Philippians Part One: Dive



Have you ever noticed that some things in the Christian world are just plain weird if you look at them through natural eyes? I didn’t grow up in church so some things took me a little time to get used to. Worshipping God with my hands raised, was one thing I had to work out. When I first went to church and everyone raised their hands in worship, I wasn’t sure if someone had come in to rob the place, we all looked like we were in the middle of a bank robbery, it was a stick-up! But now it is quite common to me.

One thing I still find weird is not being able to say you are sick when you are sick. You know what I am talking about? I remember going up to people and saying ‘Are you alright? You sound like you have a cold?’ And getting the Christian response, ‘I don’t have a cold, I am healed in Jesus name’. What? I can see the snot pouring out of your nose, your eyes are watering, you’re coughing all over me but as long as you don’t say it, you’re ‘healed’?. I was unsure if saying it made it worse or not addressing it meant it was healed. This is still weird to me folks!

Paul’s unprecedented joy

Now, in Philippians, we are going to see one of these crazy Christian moments from Paul. He is in prison and rejoicing. C’mon, are you serious? Now we know from Acts 16 that this is common practice for Paul, rejoicing and praising God while in prison. Actually, the place where Paul and Silas were praising God in prison in Acts 16 was at Philippi, it was the birth of the very church he is writing to now! The church was birthed in celebration, no matter what the circumstances said and he was continuing that same spirit as he wrote to them in this letter. So, as we study the book, we can see why he is able to rejoice in the worst of circumstances. Let’s have a look.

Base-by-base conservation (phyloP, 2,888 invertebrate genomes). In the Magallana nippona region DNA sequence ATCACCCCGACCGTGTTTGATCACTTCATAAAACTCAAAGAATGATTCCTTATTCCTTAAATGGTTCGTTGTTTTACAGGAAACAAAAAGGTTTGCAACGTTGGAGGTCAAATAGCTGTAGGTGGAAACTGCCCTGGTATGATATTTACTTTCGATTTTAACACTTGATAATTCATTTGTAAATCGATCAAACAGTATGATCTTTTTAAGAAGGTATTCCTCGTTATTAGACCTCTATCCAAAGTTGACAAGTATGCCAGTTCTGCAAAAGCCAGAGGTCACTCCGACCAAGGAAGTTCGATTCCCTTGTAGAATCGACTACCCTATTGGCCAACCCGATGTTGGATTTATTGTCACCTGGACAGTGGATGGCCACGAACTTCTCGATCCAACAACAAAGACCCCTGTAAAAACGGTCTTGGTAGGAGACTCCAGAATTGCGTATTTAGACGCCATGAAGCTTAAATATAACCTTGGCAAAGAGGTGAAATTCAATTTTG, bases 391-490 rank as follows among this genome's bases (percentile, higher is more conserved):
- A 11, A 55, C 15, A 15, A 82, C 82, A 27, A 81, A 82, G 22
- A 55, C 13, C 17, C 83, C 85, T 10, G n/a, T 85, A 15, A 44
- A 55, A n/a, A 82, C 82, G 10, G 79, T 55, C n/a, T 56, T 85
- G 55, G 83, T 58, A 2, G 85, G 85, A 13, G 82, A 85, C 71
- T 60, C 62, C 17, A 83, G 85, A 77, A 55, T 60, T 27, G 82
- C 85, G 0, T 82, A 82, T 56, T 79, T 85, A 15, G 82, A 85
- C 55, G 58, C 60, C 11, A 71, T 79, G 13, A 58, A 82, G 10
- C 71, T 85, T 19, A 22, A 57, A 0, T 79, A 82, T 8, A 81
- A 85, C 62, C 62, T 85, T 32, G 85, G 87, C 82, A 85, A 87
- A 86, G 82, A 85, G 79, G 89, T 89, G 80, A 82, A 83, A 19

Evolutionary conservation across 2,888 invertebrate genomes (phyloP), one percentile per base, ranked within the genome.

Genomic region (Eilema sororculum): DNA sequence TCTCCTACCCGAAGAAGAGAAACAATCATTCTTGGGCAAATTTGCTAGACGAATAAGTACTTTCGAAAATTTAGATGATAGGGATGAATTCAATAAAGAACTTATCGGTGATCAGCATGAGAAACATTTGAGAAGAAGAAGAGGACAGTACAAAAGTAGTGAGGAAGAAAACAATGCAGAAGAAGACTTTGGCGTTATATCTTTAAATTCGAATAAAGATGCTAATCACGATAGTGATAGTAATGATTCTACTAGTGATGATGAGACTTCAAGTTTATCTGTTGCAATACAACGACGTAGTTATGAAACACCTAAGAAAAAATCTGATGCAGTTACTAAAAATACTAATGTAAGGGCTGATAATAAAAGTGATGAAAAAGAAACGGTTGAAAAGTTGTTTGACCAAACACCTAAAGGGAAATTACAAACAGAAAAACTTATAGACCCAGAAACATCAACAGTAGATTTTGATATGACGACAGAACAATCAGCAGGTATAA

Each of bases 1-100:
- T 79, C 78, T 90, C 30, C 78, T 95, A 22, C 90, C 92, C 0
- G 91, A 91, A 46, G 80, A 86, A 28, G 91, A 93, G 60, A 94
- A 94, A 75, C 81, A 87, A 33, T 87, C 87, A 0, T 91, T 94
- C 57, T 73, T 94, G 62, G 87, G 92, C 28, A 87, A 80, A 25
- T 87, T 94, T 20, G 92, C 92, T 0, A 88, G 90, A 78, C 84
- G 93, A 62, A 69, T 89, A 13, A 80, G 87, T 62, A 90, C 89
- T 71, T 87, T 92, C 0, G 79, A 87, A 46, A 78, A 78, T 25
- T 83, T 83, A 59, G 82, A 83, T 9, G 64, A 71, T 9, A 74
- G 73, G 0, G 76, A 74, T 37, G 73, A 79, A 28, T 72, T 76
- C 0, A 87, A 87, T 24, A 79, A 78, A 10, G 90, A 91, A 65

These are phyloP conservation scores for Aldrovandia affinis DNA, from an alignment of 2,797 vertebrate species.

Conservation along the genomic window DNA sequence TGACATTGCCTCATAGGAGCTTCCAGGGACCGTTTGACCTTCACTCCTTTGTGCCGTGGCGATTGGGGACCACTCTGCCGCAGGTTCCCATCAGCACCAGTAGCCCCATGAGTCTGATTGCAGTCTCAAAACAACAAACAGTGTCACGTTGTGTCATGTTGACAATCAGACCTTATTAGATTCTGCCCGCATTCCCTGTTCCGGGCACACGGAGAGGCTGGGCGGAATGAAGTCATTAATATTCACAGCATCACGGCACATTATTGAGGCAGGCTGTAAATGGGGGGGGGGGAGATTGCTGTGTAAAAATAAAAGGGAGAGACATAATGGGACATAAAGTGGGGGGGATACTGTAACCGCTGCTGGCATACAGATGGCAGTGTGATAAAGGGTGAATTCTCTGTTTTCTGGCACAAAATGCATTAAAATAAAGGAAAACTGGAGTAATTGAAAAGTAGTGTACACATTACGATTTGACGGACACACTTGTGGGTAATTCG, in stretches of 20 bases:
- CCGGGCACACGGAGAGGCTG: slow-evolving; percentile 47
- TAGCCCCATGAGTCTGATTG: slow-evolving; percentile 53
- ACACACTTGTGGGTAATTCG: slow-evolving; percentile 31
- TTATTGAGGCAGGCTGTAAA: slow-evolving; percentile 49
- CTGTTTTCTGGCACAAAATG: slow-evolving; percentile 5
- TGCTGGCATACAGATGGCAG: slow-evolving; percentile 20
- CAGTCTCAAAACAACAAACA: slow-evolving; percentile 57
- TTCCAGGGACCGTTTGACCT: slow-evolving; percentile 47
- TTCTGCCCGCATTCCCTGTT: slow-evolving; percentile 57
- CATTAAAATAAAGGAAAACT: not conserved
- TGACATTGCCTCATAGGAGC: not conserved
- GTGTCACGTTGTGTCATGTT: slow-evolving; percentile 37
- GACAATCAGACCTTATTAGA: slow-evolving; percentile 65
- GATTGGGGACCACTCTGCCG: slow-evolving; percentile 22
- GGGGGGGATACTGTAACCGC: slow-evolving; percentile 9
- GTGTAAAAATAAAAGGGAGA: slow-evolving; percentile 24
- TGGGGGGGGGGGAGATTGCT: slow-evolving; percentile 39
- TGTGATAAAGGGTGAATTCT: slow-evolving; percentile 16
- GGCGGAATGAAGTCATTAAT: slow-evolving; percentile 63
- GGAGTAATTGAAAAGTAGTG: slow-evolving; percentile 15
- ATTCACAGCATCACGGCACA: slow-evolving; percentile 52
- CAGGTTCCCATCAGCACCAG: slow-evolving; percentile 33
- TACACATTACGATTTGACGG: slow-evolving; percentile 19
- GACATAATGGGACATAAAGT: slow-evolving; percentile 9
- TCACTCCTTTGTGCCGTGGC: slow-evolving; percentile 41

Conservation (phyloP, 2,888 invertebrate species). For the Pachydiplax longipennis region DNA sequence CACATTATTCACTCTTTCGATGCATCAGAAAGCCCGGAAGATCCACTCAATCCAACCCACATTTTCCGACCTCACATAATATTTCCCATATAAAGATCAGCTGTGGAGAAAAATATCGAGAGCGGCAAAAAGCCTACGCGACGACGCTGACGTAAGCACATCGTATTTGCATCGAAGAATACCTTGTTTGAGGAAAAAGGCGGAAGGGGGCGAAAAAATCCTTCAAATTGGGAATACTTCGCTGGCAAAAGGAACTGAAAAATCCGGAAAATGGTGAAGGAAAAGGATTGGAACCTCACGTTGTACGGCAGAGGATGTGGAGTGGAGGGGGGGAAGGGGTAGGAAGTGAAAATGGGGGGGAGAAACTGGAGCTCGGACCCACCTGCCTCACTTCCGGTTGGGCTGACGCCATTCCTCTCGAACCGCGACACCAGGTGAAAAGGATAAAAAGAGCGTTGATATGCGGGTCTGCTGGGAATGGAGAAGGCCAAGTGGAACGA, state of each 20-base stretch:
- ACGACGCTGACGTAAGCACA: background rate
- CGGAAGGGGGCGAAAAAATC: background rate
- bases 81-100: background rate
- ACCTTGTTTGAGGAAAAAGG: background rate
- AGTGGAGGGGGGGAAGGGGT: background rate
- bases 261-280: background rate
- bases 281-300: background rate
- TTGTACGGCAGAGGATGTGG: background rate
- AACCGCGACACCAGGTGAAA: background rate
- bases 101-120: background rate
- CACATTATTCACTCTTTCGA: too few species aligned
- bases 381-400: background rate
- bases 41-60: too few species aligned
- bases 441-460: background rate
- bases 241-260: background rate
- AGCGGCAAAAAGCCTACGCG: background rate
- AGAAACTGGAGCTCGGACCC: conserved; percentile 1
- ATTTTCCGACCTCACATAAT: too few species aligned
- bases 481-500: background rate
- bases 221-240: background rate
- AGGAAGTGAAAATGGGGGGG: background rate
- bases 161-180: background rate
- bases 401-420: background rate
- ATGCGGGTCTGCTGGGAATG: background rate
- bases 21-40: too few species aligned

As you read Philippians, you’ll get a strong understanding of Paul’s intention for the letter, his heart and passion come through loud and clear. Firstly, let me tell you specifically where Paul is while writing Philippians; Paul is under house arrest in Rome. Read Acts 28–we find Paul in Rome, he is in high spirits that he will be released but you can see in Philippians 1:20 and 2:17 that he understands that he is waiting to see if he will be executed. I read in a commentary this amazing quote about Paul:

‘The example of a man whose life is filled with joy, and his exhortations to “rejoice in the Lord”, do not proceed from some ivory tower of peace and security. On the contrary, the writer is Paul the prisoner, who is awaiting news which may spell his death’.

Now, let’s be truly honest: if I was under house arrest in Rome and I wrote a letter, it would probably look a little more like this:

Dear Church back home,

I hope you are enjoying the comfort of your houses and beds while I suffer in prison. So I wanted to write and say ‘Get me out of here!’ I’m once again being persecuted and I'm sick of being here. Seriously, when I signed up to follow Jesus I had no idea it would mean that I would be beaten, shipwrecked, hated, persecuted and imprisoned. Now, I guess this is partially my doing, I did pray to visit Rome but seriously, when I prayed for the Lord to make a way for me to come to Rome, I didn’t think it would be in chains as a prisoner. Anyway, church, I hope you are enjoying your family and freedom while I am once again in chains for Christ! I have seen your Instagram photos, your parties, family holidays, shopping trips while I am suffering for Jesus! Pray for me that I get out of here soon!

Love Katie, suffering for Jesus again!!

But not Paul. When he writes a letter in prison, he writes things like Philippians 1:3, 1:12, 1:18, 2:14 and 4:4.

P 1:3 I thank my God in all my remembrance of you, always in every prayer of mine

P 1:12 I want you to know brothers that what has happened to me has really served to advance the gospel